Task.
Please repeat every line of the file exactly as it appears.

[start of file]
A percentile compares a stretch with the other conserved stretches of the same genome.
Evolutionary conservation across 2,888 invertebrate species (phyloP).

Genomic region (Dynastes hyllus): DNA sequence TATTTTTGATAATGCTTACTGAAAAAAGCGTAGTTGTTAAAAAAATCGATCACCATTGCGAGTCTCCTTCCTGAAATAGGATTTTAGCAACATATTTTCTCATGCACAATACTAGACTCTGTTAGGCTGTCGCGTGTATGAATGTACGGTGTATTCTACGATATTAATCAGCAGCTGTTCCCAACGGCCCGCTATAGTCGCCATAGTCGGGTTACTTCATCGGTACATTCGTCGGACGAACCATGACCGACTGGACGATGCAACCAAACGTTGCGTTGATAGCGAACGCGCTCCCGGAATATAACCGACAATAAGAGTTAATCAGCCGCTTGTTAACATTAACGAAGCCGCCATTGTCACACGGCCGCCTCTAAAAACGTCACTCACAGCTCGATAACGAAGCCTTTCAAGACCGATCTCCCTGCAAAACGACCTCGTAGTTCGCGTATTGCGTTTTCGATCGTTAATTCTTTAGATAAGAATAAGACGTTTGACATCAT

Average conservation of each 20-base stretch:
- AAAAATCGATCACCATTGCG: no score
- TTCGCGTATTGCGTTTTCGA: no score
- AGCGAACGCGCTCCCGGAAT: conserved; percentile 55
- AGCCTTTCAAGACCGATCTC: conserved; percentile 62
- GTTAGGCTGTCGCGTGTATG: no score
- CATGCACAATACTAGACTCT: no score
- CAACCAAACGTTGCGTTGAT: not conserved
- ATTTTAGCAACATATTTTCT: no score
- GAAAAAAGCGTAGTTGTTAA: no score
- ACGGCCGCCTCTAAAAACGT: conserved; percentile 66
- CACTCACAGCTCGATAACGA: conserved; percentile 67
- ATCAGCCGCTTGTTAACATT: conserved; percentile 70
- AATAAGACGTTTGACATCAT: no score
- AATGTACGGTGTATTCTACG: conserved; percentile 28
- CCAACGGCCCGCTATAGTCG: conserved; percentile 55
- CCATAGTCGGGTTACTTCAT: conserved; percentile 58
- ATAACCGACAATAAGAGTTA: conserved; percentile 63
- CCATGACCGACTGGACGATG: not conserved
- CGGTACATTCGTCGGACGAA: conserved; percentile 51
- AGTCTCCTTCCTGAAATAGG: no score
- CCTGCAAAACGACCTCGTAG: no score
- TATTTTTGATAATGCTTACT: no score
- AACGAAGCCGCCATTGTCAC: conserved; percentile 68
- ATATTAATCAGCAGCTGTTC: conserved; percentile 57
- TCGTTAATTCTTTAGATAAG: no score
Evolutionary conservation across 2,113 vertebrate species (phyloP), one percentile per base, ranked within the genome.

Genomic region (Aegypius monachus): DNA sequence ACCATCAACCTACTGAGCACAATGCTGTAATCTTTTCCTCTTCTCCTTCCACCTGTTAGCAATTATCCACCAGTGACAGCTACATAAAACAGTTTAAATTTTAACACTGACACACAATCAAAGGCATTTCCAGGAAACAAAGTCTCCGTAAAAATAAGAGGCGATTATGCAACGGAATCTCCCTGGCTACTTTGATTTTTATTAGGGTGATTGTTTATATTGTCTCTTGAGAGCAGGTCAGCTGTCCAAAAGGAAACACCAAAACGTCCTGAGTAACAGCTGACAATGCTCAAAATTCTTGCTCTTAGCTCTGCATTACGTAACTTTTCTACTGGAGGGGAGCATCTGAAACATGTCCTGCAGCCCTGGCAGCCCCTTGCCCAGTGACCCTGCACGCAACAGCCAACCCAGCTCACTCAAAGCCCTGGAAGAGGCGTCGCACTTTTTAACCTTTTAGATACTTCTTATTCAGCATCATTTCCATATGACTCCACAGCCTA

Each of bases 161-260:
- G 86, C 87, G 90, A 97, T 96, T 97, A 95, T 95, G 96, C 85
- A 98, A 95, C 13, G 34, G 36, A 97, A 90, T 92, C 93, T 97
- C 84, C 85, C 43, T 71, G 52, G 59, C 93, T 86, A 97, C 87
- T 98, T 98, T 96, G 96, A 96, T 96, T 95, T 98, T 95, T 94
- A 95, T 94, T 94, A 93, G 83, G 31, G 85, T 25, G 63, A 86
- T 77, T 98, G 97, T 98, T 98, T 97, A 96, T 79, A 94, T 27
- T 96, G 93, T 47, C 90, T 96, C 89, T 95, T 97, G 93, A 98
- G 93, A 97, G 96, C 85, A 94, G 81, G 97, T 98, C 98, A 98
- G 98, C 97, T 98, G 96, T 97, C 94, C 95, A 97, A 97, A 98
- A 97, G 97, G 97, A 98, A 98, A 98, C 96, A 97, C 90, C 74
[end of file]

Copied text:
A percentile compares a stretch with the other conserved stretches of the same genome.
Evolutionary conservation across 2,888 invertebrate species (phyloP).

Genomic region (Dynastes hyllus): DNA sequence TATTTTTGATAATGCTTACTGAAAAAAGCGTAGTTGTTAAAAAAATCGATCACCATTGCGAGTCTCCTTCCTGAAATAGGATTTTAGCAACATATTTTCTCATGCACAATACTAGACTCTGTTAGGCTGTCGCGTGTATGAATGTACGGTGTATTCTACGATATTAATCAGCAGCTGTTCCCAACGGCCCGCTATAGTCGCCATAGTCGGGTTACTTCATCGGTACATTCGTCGGACGAACCATGACCGACTGGACGATGCAACCAAACGTTGCGTTGATAGCGAACGCGCTCCCGGAATATAACCGACAATAAGAGTTAATCAGCCGCTTGTTAACATTAACGAAGCCGCCATTGTCACACGGCCGCCTCTAAAAACGTCACTCACAGCTCGATAACGAAGCCTTTCAAGACCGATCTCCCTGCAAAACGACCTCGTAGTTCGCGTATTGCGTTTTCGATCGTTAATTCTTTAGATAAGAATAAGACGTTTGACATCAT

Average conservation of each 20-base stretch:
- AAAAATCGATCACCATTGCG: no score
- TTCGCGTATTGCGTTTTCGA: no score
- AGCGAACGCGCTCCCGGAAT: conserved; percentile 55
- AGCCTTTCAAGACCGATCTC: conserved; percentile 62
- GTTAGGCTGTCGCGTGTATG: no score
- CATGCACAATACTAGACTCT: no score
- CAACCAAACGTTGCGTTGAT: not conserved
- ATTTTAGCAACATATTTTCT: no score
- GAAAAAAGCGTAGTTGTTAA: no score
- ACGGCCGCCTCTAAAAACGT: conserved; percentile 66
- CACTCACAGCTCGATAACGA: conserved; percentile 67
- ATCAGCCGCTTGTTAACATT: conserved; percentile 70
- AATAAGACGTTTGACATCAT: no score
- AATGTACGGTGTATTCTACG: conserved; percentile 28
- CCAACGGCCCGCTATAGTCG: conserved; percentile 55
- CCATAGTCGGGTTACTTCAT: conserved; percentile 58
- ATAACCGACAATAAGAGTTA: conserved; percentile 63
- CCATGACCGACTGGACGATG: not conserved
- CGGTACATTCGTCGGACGAA: conserved; percentile 51
- AGTCTCCTTCCTGAAATAGG: no score
- CCTGCAAAACGACCTCGTAG: no score
- TATTTTTGATAATGCTTACT: no score
- AACGAAGCCGCCATTGTCAC: conserved; percentile 68
- ATATTAATCAGCAGCTGTTC: conserved; percentile 57
- TCGTTAATTCTTTAGATAAG: no score
Evolutionary conservation across 2,113 vertebrate species (phyloP), one percentile per base, ranked within the genome.

Genomic region (Aegypius monachus): DNA sequence ACCATCAACCTACTGAGCACAATGCTGTAATCTTTTCCTCTTCTCCTTCCACCTGTTAGCAATTATCCACCAGTGACAGCTACATAAAACAGTTTAAATTTTAACACTGACACACAATCAAAGGCATTTCCAGGAAACAAAGTCTCCGTAAAAATAAGAGGCGATTATGCAACGGAATCTCCCTGGCTACTTTGATTTTTATTAGGGTGATTGTTTATATTGTCTCTTGAGAGCAGGTCAGCTGTCCAAAAGGAAACACCAAAACGTCCTGAGTAACAGCTGACAATGCTCAAAATTCTTGCTCTTAGCTCTGCATTACGTAACTTTTCTACTGGAGGGGAGCATCTGAAACATGTCCTGCAGCCCTGGCAGCCCCTTGCCCAGTGACCCTGCACGCAACAGCCAACCCAGCTCACTCAAAGCCCTGGAAGAGGCGTCGCACTTTTTAACCTTTTAGATACTTCTTATTCAGCATCATTTCCATATGACTCCACAGCCTA

Each of bases 161-260:
- G 86, C 87, G 90, A 97, T 96, T 97, A 95, T 95, G 96, C 85
- A 98, A 95, C 13, G 34, G 36, A 97, A 90, T 92, C 93, T 97
- C 84, C 85, C 43, T 71, G 52, G 59, C 93, T 86, A 97, C 87
- T 98, T 98, T 96, G 96, A 96, T 96, T 95, T 98, T 95, T 94
- A 95, T 94, T 94, A 93, G 83, G 31, G 85, T 25, G 63, A 86
- T 77, T 98, G 97, T 98, T 98, T 97, A 96, T 79, A 94, T 27
- T 96, G 93, T 47, C 90, T 96, C 89, T 95, T 97, G 93, A 98
- G 93, A 97, G 96, C 85, A 94, G 81, G 97, T 98, C 98, A 98
- G 98, C 97, T 98, G 96, T 97, C 94, C 95, A 97, A 97, A 98
- A 97, G 97, G 97, A 98, A 98, A 98, C 96, A 97, C 90, C 74